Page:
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Volcanoes in visual art

May 20 2015, 9pm in Alaska, tune in to KAKM Science Wednesdays, Alaska Public Media, for Frontier Scientists’ COOK INLET VOLCANOES. Volcanologists and geologists explore volcanic activity along Cook Inlet from ancient history to modern-day, monitor volcanic activity to provide important warnings, and even take a look at volcanoes from space. The episode features USGS […]

Cathy Cahill unmanned aerial vehicle volcanic aerosol research

Taking to the sky to better sniff the air

On a cool spring morning in the mountains of southwest Washington, 12-year old Cathy Cahill helped her dad plant scientific instruments around the base of trembling Mount St. Helens. A few days later, the volcano blew

Redoubt volcano plume

Mount Redoubt sounds off

Volcanoes are an awe-inspiring and hazardous part of our planet. And now, they’re being made to sing. Scientists are turning seismic data into audio data in order to grasp just what’s going on deep in the Earth’s crust, and better forecast future explosive eruptions.

Cleveland Volcano air 2012

Monitoring volcanic activity at Mount Cleveland

On Saturday May 4th 2013 the Alaska Volcano Observatory detected a series of low-level explosions at Cleveland volcano. Three discrete explosions occurred at 5:00 am, 9:17 am, and 11:44 am Saturday, while subsequent less powerful rumbles on Sunday denoted an ongoing low-level eruption. The sequence of eruptions emitted ash, gas, and steam into local airspace. […]

Aniakchak volcanic caldera from above

Arctic volcanism helps date ancient archaeological sites

“By dating ash,” said Richard Vanderhoek, “An archaeological site in Alaska, can be placed on a chronostratographic timeline.” Or in other words: the chemical makeup of the ash, matched with a volcano eruption, will provide an approximate date of the site. Archaeologists worldwide have dated ancient sites

Hikers trek the Valley of Ten Thousand Smokes on the Alaska Peninsula, walking on a sheet of ash and volcanic rock more than 500-feet-thick. Photo by Ned Rozell.

Journey into the Valley of Ten Thousand Smokes

One hundred years after the largest volcanic eruption of the 20th century, the Valley of Ten Thousand Smokes is still a moonscape of ash and volcanic rock, without a tree or shrub in sight. The valley, located on the Alaska Peninsula where the Aleutians hook on to mainland Alaska, is a silent reminder of the […]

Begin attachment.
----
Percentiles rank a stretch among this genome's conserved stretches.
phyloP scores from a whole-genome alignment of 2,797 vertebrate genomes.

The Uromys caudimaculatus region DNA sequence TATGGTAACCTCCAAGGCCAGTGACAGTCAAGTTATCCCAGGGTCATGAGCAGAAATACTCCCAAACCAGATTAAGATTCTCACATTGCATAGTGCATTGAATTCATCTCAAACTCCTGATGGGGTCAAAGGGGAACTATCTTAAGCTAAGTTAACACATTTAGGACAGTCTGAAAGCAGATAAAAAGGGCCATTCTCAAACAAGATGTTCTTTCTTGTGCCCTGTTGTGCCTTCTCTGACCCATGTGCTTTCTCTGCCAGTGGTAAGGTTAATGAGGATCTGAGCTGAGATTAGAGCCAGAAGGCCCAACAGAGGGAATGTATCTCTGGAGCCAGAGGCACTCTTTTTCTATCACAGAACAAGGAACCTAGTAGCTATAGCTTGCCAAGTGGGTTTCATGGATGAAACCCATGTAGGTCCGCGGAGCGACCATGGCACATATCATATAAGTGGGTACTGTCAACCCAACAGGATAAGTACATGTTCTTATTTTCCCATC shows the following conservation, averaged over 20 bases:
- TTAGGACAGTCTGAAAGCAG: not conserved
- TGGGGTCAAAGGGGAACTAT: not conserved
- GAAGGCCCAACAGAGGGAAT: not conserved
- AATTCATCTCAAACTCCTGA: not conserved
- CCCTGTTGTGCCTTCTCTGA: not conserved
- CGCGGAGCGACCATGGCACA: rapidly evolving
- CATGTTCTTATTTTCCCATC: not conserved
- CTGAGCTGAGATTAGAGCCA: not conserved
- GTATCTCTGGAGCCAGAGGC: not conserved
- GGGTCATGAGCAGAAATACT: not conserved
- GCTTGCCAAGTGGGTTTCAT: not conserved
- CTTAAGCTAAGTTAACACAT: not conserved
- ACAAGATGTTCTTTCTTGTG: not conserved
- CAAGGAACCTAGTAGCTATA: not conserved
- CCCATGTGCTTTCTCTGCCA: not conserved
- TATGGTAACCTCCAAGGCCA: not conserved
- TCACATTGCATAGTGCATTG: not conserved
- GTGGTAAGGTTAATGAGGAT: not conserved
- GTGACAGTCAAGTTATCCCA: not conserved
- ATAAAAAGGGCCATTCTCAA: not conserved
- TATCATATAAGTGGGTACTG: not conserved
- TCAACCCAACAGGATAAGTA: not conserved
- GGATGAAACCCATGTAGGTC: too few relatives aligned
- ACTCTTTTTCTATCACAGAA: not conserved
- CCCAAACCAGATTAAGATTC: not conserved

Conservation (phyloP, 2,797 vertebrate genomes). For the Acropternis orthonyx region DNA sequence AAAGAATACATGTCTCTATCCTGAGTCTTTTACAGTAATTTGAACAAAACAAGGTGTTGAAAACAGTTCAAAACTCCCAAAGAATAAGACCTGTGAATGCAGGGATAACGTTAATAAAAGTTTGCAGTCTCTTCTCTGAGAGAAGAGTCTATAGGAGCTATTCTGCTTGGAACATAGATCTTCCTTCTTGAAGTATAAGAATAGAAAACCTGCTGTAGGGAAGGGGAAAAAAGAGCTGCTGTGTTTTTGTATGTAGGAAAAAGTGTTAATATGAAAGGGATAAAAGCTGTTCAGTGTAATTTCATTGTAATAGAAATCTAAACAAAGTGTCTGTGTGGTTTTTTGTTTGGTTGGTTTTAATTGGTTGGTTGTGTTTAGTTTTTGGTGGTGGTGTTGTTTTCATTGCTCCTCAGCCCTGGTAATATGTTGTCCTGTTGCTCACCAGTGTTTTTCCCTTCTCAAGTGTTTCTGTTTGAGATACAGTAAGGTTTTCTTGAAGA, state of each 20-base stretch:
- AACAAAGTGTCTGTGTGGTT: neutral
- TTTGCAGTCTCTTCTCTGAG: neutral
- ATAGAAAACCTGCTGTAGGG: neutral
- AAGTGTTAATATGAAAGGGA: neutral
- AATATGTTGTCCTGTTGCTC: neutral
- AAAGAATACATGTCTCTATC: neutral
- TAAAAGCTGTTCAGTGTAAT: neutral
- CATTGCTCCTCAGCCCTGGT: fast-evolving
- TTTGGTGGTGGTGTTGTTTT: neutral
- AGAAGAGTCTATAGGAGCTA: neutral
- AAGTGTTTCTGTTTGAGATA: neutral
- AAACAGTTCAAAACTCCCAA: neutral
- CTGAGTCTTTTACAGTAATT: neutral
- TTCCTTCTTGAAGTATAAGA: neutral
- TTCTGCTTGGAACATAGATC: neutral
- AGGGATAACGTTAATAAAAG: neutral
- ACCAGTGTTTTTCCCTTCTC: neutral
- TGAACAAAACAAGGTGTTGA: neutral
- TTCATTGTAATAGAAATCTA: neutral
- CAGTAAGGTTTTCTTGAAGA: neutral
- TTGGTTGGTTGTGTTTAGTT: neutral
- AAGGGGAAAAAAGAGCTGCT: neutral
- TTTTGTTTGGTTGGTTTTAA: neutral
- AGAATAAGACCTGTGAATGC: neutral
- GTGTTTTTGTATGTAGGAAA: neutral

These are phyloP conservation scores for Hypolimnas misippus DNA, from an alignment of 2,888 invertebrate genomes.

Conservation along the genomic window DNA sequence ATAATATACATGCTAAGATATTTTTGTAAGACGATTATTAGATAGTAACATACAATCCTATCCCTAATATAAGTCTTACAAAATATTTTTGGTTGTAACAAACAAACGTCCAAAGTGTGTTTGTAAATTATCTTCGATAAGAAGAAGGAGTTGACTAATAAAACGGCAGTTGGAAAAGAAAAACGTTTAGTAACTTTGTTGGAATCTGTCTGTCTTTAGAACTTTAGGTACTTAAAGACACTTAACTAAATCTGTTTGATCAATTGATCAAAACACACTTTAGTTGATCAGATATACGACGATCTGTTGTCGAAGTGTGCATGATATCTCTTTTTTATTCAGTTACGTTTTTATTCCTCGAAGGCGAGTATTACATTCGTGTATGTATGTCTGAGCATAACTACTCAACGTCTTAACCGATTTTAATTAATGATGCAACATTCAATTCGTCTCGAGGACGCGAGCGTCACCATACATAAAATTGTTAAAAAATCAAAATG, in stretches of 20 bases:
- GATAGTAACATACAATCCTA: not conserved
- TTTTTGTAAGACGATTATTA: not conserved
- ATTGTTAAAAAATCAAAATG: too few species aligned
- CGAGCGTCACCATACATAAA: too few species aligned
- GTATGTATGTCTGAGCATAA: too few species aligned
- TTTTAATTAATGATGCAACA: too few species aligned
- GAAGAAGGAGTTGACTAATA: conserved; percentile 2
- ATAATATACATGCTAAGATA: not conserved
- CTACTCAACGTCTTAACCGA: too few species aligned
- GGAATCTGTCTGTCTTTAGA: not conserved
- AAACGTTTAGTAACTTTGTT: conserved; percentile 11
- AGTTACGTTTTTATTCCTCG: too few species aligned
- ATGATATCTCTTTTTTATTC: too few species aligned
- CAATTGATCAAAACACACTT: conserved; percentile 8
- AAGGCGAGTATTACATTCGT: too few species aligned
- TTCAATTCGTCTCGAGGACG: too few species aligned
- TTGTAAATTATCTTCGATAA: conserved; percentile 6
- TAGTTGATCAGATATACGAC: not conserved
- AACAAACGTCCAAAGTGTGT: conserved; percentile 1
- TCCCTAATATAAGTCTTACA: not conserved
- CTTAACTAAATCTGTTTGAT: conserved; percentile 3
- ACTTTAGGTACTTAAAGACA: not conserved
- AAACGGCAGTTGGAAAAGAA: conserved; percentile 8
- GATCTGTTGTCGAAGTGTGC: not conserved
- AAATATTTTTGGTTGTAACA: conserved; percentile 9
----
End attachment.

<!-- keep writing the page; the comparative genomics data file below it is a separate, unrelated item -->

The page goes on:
Photo: Image courtesy of the AVO/UAF-GI: SEM image of an ash particle erupted by Redoubt volcano on March 22, 2009. by Pavel Izbekov on March 23, 2009: The image was acquired by Pavel Izbekov and Jill Shipman using ISI-50 Scanning Electron Microscope at the Advanced Instrumentation Laboratory, University of Alaska Fairbanks.

ASH? WHAT ASH? *#/! ASH!

Roughly translated and abbreviated; ASH? WHAT ASH? *#/! ASH!, was the conversation between the Anchorage control tower and the KLM pilot who had the misfortune of flying through a volcanic ash cloud on a December morning in 1989. It was dark, as it is most December mornings in Alaskan North.

{Photo: Discovery News and NOAA: West Mata Volcano vent, eruption}

Eruptions and the human eye

At current (Aug 01, 2011), the Alaska Volcano Observatory’s website status report has an advisory listed for Mount Cleveland: “A weak thermal anomaly was observed in satellite images of Cleveland over the past day… Short-lived explosions with ash clouds that could exceed 20,000 ft above sea level can occur without warning

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Alaska volcano observers kick serious ash

With active volcanoes as close as 80 miles of Anchorage city limits, Alaskans are grateful for the professional volcano watchers who work in a nondescript building on the campus of Alaska Pacific University, topped with a massive array of tracking and communication instruments. “The August 18, 1992 Spurr eruption, sent an ash cloud here that […]

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Sharing a planet with volcanoes

The scientists at the United States Geological Survey – Alaska Volcano Observatory (USGS-AVO) in Anchorage, Alaska don’t only have an impressive title – volcanologists – they also pursue an engaging, challenging career. Alaska contains over 130 volcanoes and volcanic fields.